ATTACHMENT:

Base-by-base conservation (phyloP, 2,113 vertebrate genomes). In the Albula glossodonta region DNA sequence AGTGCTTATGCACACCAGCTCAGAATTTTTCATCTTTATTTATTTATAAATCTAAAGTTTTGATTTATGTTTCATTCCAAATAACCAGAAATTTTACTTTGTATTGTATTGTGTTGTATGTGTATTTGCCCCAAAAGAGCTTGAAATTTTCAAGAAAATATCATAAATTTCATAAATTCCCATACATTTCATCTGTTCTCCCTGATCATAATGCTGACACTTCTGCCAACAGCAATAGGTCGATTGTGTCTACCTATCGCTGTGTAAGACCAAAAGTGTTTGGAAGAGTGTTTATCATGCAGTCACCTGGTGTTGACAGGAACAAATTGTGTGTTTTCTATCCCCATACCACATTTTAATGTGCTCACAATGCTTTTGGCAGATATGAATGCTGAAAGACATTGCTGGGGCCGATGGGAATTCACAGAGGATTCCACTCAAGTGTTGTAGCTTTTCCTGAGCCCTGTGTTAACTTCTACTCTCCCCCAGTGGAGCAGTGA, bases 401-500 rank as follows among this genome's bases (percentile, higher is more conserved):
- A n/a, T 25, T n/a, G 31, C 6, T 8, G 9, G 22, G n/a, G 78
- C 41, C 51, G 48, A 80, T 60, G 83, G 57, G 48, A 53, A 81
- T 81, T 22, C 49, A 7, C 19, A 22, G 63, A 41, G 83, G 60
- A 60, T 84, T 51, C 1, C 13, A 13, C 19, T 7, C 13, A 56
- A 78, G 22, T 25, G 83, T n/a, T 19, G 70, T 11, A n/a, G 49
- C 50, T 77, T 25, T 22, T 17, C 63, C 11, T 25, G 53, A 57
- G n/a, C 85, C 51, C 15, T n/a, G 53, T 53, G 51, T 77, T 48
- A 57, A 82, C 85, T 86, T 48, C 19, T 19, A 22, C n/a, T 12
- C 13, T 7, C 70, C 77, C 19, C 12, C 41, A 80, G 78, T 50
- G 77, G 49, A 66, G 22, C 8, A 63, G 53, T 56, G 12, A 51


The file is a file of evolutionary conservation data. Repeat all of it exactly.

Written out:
Base-by-base conservation (phyloP, 2,113 vertebrate genomes). In the Albula glossodonta region DNA sequence AGTGCTTATGCACACCAGCTCAGAATTTTTCATCTTTATTTATTTATAAATCTAAAGTTTTGATTTATGTTTCATTCCAAATAACCAGAAATTTTACTTTGTATTGTATTGTGTTGTATGTGTATTTGCCCCAAAAGAGCTTGAAATTTTCAAGAAAATATCATAAATTTCATAAATTCCCATACATTTCATCTGTTCTCCCTGATCATAATGCTGACACTTCTGCCAACAGCAATAGGTCGATTGTGTCTACCTATCGCTGTGTAAGACCAAAAGTGTTTGGAAGAGTGTTTATCATGCAGTCACCTGGTGTTGACAGGAACAAATTGTGTGTTTTCTATCCCCATACCACATTTTAATGTGCTCACAATGCTTTTGGCAGATATGAATGCTGAAAGACATTGCTGGGGCCGATGGGAATTCACAGAGGATTCCACTCAAGTGTTGTAGCTTTTCCTGAGCCCTGTGTTAACTTCTACTCTCCCCCAGTGGAGCAGTGA, bases 401-500 rank as follows among this genome's bases (percentile, higher is more conserved):
- A n/a, T 25, T n/a, G 31, C 6, T 8, G 9, G 22, G n/a, G 78
- C 41, C 51, G 48, A 80, T 60, G 83, G 57, G 48, A 53, A 81
- T 81, T 22, C 49, A 7, C 19, A 22, G 63, A 41, G 83, G 60
- A 60, T 84, T 51, C 1, C 13, A 13, C 19, T 7, C 13, A 56
- A 78, G 22, T 25, G 83, T n/a, T 19, G 70, T 11, A n/a, G 49
- C 50, T 77, T 25, T 22, T 17, C 63, C 11, T 25, G 53, A 57
- G n/a, C 85, C 51, C 15, T n/a, G 53, T 53, G 51, T 77, T 48
- A 57, A 82, C 85, T 86, T 48, C 19, T 19, A 22, C n/a, T 12
- C 13, T 7, C 70, C 77, C 19, C 12, C 41, A 80, G 78, T 50
- G 77, G 49, A 66, G 22, C 8, A 63, G 53, T 56, G 12, A 51